Out of those 13,000 submissions and consultations a tremendous curriculum has been developed and is being implemented. But despite that, the government in charge of the country right now decided and put about an incredible degree of misinformation about the need for curriculum reform, curriculum review. Tonight I want to particularly direct my remarks to the arts curriculum as it was reviewed in the Donnelly and Wiltshire curriculum review. I urge those listening to join with me, as an Australian who believes in the power of education for our young people, to wholeheartedly reject the nonsense that is the Donnelly and Wiltshire curriculum review. I do this because I have the deepest respect for our teachers in our classrooms and the students for whom they care, and I reject this review because I know from my own experience as a teacher that what learners need in a classroom is not the top-down didactic lecturing, throwing information into the top of kids' heads, that old model of learning that is so often spoken about in the papers. Young people in a technology-rich world still need to learn basics, but they can interact in learning them in such an interesting range of ways and powerful learning comes out of making sure that learners are engaged.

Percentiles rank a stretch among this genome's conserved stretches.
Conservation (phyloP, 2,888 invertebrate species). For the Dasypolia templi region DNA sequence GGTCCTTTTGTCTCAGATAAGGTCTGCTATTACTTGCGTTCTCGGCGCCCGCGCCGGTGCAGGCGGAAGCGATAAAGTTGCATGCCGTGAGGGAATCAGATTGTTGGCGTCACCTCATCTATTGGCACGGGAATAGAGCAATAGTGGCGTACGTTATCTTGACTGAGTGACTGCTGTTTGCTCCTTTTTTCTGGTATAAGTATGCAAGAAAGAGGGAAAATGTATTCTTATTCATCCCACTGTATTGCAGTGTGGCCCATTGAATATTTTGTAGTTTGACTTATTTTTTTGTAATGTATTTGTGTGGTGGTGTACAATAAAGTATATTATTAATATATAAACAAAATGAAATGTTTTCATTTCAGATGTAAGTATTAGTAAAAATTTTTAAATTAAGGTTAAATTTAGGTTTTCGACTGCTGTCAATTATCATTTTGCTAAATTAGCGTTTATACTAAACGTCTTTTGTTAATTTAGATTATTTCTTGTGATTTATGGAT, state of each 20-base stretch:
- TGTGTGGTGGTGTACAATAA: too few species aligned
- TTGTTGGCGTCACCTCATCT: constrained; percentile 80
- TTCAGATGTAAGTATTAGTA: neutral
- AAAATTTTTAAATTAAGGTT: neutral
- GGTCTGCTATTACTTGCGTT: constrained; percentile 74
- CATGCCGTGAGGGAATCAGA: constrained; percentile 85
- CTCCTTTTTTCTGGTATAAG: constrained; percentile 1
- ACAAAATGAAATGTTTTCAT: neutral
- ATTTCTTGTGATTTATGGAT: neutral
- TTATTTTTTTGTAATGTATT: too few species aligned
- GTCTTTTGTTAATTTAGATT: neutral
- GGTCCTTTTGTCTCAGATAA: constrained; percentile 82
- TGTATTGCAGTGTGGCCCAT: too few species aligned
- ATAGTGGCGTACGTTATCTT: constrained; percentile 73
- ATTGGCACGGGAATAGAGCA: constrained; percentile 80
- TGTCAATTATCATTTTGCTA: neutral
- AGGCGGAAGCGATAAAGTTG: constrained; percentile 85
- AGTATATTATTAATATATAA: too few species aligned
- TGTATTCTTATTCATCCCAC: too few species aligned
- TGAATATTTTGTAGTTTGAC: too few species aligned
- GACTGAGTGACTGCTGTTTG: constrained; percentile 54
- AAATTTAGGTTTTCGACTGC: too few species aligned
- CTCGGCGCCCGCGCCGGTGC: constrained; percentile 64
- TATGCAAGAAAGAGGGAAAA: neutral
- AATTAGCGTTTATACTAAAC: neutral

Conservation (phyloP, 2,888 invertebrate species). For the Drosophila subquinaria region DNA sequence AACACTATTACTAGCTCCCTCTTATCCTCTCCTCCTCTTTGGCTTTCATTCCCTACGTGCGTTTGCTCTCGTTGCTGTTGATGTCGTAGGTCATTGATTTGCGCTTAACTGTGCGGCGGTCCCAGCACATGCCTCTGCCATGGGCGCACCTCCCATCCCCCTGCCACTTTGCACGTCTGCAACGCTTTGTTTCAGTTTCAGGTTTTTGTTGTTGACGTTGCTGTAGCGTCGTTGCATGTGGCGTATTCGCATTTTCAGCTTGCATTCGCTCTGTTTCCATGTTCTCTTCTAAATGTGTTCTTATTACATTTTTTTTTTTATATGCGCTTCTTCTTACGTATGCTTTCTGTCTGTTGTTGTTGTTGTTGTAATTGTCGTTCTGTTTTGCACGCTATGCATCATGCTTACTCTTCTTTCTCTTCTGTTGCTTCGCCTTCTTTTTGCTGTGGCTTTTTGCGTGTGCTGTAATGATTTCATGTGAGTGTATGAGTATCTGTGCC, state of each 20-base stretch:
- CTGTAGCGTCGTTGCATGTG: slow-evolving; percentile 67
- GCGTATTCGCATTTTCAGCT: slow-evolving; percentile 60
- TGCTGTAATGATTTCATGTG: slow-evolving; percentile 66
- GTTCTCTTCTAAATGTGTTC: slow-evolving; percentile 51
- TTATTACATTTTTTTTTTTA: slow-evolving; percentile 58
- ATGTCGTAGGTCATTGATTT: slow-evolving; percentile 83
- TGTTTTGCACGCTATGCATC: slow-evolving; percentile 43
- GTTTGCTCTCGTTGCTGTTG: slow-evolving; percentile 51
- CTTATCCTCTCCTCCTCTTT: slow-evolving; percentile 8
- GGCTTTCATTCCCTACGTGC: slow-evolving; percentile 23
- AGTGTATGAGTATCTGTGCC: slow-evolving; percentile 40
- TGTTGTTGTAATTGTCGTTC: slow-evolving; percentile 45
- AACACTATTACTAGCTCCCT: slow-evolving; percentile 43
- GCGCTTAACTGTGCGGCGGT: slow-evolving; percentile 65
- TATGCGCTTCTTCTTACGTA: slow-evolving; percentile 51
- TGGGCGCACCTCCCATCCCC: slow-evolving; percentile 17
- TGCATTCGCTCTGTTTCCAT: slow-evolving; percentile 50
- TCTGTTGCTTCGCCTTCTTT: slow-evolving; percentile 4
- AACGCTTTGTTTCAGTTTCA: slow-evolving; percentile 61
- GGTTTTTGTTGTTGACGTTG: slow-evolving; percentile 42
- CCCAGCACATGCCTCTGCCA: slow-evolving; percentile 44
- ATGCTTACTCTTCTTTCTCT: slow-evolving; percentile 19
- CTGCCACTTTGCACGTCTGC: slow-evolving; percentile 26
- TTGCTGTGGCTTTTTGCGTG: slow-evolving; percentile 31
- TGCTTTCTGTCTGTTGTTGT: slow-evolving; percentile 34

In terms of attention theory for learning, if we do not get students attending to the learning, their brains do not get into gear well enough for them to be able to connect and synthesise the new information that teachers are absolutely responsible for putting in front of those children. What students really need is to be excited by learning and to have a deep connection, a deep understanding and a deep respect for their own identities, cultures and lives and great learning that is differentiated and different in every context, and different for every child. It becomes possible when you attend to the reality that we are teaching individuals. Yes we teach subjects to individuals but we always have to be mindful that children's success is at the heart of good teaching. Too often teaching is characterised as somebody standing at the front talking at people. You can talk at people all you like and the Acting Deputy President would be well aware of that from sitting in the chair and the experience he is having right now. It does not mean that people are paying attention and it does not mean they are going to recall what you say. There can be a very big gap between that delivery of information and the real act of teaching, which is making learning happen.